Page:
By JULIEN NEAVES Saturday, October 26 2013
PRIME Minister Kamla Persad-Bissessar yesterday said she is unfazed by the plethora of negative comments generated over a video of her speech at UNC headquarters in Rienzi Complex, Couva on the night of the Local Government Election when she celebrated with supporters, the party holding on to its core corporations.
“It is not the first video and I suggest it won’t be the last. It has reached a point where everything I do or say is placed under full scrutiny. But I am unfazed and undaunted and I will continue to do my best in my capacity (as Prime Minister) and do my job,” Persad-Bissessar told reporters yesterday at the launch of the re-branded Highway Patrol at the Police Academy in St James.
A video of the speech, circulating on several social media websites including Facebook and which is titled: ‘Drunk Kamla behaves strangely after losing LGE’, generated a storm of negative comments.
Commenting yesterday, the Prime Minister said the video and connotations of its label showed that scrutiny of her life, her every move and her every words, were at an all time low.
“I think it has sunk to an all time low in terms of comments of the citizens, whom I serve as prime minister, which are being posted. But I am not fazed. I have never been fazed. I will continue to do the best that I can,” Persad-Bissessar said.
Asked about comments by Congress of the People (COP) leader Prakash Ramadhar that the COP’s wipe out in the local government election was partly due to the UNC, Persad-Bissessar said she disagrees. “If that was the case, why did the UNC win in the seats we contested?” she asked.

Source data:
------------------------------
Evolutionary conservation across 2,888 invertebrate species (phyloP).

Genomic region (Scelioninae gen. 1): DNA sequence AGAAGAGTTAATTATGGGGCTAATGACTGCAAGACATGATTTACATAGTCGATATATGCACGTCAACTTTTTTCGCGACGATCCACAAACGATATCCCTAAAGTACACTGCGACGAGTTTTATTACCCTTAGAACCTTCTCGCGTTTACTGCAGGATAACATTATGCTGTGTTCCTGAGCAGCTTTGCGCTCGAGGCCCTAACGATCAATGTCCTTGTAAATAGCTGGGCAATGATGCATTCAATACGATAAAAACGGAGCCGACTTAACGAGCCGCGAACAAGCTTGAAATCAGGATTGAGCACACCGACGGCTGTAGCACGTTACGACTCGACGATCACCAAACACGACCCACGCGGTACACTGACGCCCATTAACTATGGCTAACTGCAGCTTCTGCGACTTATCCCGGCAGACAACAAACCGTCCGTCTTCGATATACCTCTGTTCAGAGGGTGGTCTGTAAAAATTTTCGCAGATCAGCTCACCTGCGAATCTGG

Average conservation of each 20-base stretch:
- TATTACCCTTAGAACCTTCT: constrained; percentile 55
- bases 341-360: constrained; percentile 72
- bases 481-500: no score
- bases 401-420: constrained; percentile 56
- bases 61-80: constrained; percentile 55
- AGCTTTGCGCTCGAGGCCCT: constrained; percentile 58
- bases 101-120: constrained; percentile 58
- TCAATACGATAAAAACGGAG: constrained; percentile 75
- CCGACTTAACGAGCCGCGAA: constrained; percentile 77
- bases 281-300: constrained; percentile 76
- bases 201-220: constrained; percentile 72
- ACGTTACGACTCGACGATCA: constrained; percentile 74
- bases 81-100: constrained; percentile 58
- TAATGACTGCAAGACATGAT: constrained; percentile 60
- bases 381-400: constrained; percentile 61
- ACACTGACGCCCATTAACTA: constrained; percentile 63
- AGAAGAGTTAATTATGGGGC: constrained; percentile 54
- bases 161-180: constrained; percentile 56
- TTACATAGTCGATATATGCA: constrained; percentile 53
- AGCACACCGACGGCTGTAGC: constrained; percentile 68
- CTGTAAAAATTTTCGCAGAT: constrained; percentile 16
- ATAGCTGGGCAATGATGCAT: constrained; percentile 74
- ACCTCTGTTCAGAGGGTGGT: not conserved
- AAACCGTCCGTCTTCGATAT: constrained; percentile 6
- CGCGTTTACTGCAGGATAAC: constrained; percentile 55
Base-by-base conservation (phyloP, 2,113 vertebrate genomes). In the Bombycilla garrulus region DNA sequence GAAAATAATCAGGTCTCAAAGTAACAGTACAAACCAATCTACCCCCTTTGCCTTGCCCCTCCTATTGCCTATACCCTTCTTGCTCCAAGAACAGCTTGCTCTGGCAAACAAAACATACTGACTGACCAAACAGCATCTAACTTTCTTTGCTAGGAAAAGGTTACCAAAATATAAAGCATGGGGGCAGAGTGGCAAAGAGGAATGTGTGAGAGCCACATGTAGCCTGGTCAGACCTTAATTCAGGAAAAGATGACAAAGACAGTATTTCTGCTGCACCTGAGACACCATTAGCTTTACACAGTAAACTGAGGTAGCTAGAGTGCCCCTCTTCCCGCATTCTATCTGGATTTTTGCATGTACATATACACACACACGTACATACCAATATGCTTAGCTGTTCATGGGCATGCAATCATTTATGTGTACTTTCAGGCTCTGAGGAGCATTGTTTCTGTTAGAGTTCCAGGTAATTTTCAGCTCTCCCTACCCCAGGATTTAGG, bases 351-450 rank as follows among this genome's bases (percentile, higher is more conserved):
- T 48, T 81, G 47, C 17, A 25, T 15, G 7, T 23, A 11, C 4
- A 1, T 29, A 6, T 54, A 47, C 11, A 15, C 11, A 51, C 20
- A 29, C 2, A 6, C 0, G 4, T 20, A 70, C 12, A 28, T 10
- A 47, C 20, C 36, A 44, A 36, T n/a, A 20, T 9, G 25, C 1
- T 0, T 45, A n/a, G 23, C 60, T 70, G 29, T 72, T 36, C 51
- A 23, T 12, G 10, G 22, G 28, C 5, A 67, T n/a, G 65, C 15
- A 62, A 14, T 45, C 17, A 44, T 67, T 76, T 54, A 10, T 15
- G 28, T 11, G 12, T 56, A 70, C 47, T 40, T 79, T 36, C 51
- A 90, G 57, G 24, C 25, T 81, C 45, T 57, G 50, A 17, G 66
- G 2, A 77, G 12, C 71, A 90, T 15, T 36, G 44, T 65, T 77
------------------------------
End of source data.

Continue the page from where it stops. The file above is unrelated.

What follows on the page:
She said if one combines the COP and UNC votes, the total will be larger than the popular vote which the Opposition PNM eventually got. She said mid-term for any government is always a difficult time and reiterated that US Presidents Barack Obama and Bill Clinton were, “almost wiped out in mid-term elections” yet came back to serve second consecutive terms in office.
Asked about Independent Liberal Party (ILP) leader Jack Warner’s claim that proportional representation had “backfired” for the People’s Partnership in terms of delegation of aldermen, Persad-Bissessar disagreed.
“It never backfired. Both Mr Warner and (Opposition Leader Dr Keith) Rowley were against it in Parliament. Indeed it has worked exactly as we had envisaged it would work, where it is that you acquire 25 percent of the popular vote you would be entitled to a voice in the institution. I think it is a very democratic way of representation.”
She noted that in areas where the People’s National Movement (PNM) would never have gotten an alderman they would now be getting one and similarly for the UNC.
“It has worked wonderfully well. There may be teething problems in that it’s taking the EBC a little longer to compile and collate but then it is the first time. I have not seen anything in it that is negative or contrary to a true democratic process,” she said.